Jump to content


Photo

Elassoma okefenokee


73 replies to this topic

#61 itsme

itsme
  • NANFA Member

Posted 17 October 2017 - 05:26 PM

The white things are cyclops.  You got fish in there?  Plenty of food for them.  The Hydra are living off that stuff.  Hydra are not a problem in my estimation unless you've got tiny fry you're worried about.  Still though you're only going to lose a very small percentage.  As I have heard, the treatments for Hydra are worse than the disease.  Stop feeding live micro feeds and let them die.  They can also live on cyclops and other tiny invertebrates (Protozoans too?) so reducing the population of those will help.  The presence of those foods is what leads to Hydra.  Used to have them in my Oscar fry tanks when I fed lots of live baby Brine. They LOVE that stuff!



#62 gerald

gerald
  • Global Moderator
  • Wake Forest, North Carolina

Posted 17 October 2017 - 09:00 PM

Since Elassoma need tiny live foods, Hydra are more of a problem than they are for most other fish.  I would try and kill the Hydra.  Flubendazole works (and is pretty fish-safe) and there are other traetments too.  Hydra may end up killing all or most of the Elassoma fry.  Multiple stings from Hydra can weaken and kill Elassoma fry even if they dont actually get eaten.


Gerald Pottern
-----------------------
Hangin' on the Neuse
"Taxonomy is the diaper used to organize the mess of evolution into discrete packages" - M.Sandel


#63 itsme

itsme
  • NANFA Member

Posted 17 October 2017 - 09:08 PM

Since Elassoma need tiny live foods, Hydra are more of a problem than they are for most other fish.  I would try and kill the Hydra.  Flubendazole works (and is pretty fish-safe) and there are other traetments too.  Hydra may end up killing all or most of the Elassoma fry.  Multiple stings from Hydra can weaken and kill Elassoma fry even if they dont actually get eaten.

 

Gerald's probably right!  He knows this stuff!



#64 itsme

itsme
  • NANFA Member

Posted 17 October 2017 - 09:18 PM

Still though, there must be excess food that the Hydra are feeding on, so maybe try managing that as an approach to remedying it, until/if you're going to go Medieval on the Hydra.  I'm not opposed to that, I just prefer minimal intervention for efficiency's sake in my own tanks.  What I would probably do is set up a new tank and move the fish there until the Hydra die off.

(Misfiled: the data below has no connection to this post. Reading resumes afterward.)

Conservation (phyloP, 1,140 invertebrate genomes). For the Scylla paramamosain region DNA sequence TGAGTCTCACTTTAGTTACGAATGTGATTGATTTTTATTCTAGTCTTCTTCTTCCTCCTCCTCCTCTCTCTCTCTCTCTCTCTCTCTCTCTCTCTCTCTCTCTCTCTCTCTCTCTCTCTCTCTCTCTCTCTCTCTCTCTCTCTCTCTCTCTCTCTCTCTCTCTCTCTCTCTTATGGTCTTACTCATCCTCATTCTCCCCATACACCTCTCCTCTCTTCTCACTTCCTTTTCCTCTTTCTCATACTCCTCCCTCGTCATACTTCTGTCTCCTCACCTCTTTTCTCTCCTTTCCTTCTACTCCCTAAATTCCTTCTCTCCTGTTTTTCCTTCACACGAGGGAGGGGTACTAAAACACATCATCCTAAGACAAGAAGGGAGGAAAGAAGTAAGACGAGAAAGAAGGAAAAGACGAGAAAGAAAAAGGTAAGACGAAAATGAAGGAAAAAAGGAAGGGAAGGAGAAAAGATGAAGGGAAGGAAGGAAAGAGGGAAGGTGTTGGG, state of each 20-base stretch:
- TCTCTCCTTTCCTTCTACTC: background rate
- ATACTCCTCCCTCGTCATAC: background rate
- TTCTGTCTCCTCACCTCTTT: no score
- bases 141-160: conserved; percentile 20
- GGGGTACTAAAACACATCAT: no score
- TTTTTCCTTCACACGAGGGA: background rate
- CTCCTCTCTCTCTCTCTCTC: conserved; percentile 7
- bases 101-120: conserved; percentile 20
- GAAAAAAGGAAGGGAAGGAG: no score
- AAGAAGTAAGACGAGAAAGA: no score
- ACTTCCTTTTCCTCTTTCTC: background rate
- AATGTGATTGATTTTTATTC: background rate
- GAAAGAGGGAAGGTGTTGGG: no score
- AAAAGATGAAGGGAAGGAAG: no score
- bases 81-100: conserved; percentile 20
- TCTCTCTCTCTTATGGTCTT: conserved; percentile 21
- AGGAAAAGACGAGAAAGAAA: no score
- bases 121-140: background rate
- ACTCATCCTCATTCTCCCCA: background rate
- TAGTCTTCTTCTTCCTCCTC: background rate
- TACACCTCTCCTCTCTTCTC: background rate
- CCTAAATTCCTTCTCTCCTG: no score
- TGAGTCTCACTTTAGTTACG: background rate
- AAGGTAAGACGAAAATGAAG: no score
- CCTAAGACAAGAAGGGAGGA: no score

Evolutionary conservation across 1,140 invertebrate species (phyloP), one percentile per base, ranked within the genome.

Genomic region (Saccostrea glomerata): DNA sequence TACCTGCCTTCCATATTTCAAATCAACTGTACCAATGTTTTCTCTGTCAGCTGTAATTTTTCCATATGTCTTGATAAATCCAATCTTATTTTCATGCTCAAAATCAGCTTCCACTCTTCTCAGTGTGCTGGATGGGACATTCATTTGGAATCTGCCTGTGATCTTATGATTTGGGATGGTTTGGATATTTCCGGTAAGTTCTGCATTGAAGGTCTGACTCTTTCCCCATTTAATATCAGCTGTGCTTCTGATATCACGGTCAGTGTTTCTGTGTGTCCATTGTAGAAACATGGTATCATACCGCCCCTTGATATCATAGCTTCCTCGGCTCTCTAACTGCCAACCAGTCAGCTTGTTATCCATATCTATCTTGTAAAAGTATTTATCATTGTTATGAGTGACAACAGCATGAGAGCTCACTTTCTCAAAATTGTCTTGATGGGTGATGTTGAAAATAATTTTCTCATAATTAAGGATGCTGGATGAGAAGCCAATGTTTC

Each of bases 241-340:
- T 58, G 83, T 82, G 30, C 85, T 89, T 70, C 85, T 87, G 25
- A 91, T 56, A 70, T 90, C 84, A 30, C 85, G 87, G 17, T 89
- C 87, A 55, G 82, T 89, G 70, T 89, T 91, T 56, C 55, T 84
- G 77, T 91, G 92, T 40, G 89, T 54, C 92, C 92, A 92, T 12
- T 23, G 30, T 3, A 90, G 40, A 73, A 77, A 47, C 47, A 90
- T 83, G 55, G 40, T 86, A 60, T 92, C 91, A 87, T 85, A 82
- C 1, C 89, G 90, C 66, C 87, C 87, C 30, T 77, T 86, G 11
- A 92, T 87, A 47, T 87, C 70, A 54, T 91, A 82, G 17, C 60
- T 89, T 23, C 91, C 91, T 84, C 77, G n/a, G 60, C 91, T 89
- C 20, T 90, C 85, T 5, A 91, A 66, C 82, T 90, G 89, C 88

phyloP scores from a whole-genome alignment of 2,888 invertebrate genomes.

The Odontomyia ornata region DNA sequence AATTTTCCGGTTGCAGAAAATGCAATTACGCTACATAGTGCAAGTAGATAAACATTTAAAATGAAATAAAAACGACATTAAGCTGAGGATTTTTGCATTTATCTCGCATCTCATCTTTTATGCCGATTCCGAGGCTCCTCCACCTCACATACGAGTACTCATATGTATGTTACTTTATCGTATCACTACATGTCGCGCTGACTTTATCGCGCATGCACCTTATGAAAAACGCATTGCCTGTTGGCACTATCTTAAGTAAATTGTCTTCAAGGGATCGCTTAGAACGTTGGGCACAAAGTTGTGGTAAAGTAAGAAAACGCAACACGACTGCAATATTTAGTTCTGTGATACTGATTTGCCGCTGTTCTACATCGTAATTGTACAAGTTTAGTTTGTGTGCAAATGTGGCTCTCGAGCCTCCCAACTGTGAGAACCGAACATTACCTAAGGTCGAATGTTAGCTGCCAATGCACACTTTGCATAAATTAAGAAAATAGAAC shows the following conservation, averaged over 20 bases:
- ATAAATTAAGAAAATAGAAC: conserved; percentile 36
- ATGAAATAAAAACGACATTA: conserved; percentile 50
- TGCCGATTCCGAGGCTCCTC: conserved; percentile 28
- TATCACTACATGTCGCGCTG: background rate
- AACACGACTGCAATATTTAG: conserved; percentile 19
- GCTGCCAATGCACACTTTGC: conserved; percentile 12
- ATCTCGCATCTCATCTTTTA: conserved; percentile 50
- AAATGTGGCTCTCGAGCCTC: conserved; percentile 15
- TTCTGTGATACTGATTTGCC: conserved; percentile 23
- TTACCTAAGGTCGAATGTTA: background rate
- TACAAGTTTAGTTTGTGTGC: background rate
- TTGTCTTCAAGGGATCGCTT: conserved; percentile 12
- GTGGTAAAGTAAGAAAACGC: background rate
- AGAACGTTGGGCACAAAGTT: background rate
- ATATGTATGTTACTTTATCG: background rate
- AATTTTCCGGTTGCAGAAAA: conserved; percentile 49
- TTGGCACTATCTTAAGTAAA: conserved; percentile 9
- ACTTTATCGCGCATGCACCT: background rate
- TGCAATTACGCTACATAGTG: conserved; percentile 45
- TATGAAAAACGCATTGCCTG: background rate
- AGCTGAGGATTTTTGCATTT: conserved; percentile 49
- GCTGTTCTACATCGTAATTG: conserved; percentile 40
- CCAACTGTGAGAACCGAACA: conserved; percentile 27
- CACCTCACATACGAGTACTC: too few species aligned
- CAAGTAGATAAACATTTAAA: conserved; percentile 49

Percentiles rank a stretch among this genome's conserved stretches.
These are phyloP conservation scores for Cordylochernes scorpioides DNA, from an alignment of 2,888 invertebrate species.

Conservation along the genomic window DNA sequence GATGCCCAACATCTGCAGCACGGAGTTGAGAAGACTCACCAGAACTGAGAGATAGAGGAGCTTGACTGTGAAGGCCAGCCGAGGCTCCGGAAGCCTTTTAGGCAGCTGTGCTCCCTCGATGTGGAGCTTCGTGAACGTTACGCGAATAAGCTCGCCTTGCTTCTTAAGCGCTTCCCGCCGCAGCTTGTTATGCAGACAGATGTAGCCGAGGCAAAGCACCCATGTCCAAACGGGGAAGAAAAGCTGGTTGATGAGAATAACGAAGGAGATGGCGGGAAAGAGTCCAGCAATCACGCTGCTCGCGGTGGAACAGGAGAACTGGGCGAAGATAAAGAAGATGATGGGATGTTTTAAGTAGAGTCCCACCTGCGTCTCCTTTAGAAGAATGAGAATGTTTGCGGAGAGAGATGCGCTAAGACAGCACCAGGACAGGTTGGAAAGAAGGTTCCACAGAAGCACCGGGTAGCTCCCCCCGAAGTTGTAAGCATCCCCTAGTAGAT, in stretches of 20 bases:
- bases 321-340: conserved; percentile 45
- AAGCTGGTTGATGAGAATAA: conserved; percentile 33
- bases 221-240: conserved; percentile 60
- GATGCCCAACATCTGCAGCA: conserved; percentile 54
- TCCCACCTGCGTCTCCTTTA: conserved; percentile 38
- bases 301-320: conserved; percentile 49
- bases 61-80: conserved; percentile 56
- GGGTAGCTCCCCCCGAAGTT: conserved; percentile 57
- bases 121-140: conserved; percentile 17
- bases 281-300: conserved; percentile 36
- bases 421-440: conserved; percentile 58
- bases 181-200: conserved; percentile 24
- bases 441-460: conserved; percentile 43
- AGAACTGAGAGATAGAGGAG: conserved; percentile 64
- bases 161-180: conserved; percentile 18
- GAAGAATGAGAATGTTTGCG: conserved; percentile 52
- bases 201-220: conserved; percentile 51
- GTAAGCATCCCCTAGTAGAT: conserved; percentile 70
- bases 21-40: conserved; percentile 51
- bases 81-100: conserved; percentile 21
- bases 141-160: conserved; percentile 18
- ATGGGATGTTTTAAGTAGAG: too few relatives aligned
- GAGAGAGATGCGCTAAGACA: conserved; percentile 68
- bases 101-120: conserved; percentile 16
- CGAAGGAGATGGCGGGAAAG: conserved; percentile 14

#65 Cricket

Cricket
  • NANFA Guest
  • Phoenix

Posted 18 October 2017 - 10:45 AM

Since Elassoma need tiny live foods, Hydra are more of a problem than they are for most other fish.  I would try and kill the Hydra.  Flubendazole works (and is pretty fish-safe) and there are other traetments too.  Hydra may end up killing all or most of the Elassoma fry.  Multiple stings from Hydra can weaken and kill Elassoma fry even if they dont actually get eaten.

Still though, there must be excess food that the Hydra are feeding on, so maybe try managing that as an approach to remedying it, until/if you're going to go Medieval on the Hydra.  I'm not opposed to that, I just prefer minimal intervention for efficiency's sake in my own tanks.  What I would probably do is set up a new tank and move the fish there until the Hydra die off.

Well I found two living fry and 1 not so living :( I moved them to another tank and put my wood in with my platys and 3 spot. They have been cleaning it ever since. I got some prazipro last night and treated the tank with the worst of it. I think the problem is the banana worms. I'm pretty sure I way over Fed them. The brine is not baby it's adult brine so I think the banana worms are the lure. I will stop using them a while but not really sure how to feed fry without feeding hydra :/

I guess I'm gonna have to think.

#66 Chasmodes

Chasmodes
  • NANFA Member
  • Central Maryland

Posted 18 October 2017 - 10:53 AM

I guess I'm gonna have to think.

 

That's a good step forward, one that I often forget.   :biggrin:


Kevin Wilson


#67 Cricket

Cricket
  • NANFA Guest
  • Phoenix

Posted 18 October 2017 - 11:14 AM

That's a good step forward, one that I often forget.   :biggrin:


Lol. I'll think but it also means feel free to throw in your thoughts as well

#68 itsme

itsme
  • NANFA Member

Posted 18 October 2017 - 12:48 PM

Yes, feeding fry while not feeding Hydra is a problem not easily solved.  That's why moving the fish to a different tank might be most expedient.



#69 gerald

gerald
  • Global Moderator
  • Wake Forest, North Carolina

Posted 18 October 2017 - 04:59 PM

Once the hydra are killed, you're hydra-free until you reintroduce them somehow.  They do not spontaneously generate, and I'm pretty sure they do NOT live in cans of dry BS eggs as some have claimed.  It just seems like they do, because that's often when aquarists notice Hydra after they start feeding fresh-hatched BS.  Also marine hydroids do not change into freshwater Hydra!   Starving the Hydra is not going to happen in a tank with fish.  Even if you stop feeding all live foods, the Hydra will survive eating the Cyclops, nematodes, and other tiny critters than in turn feed on fish food or fish poop.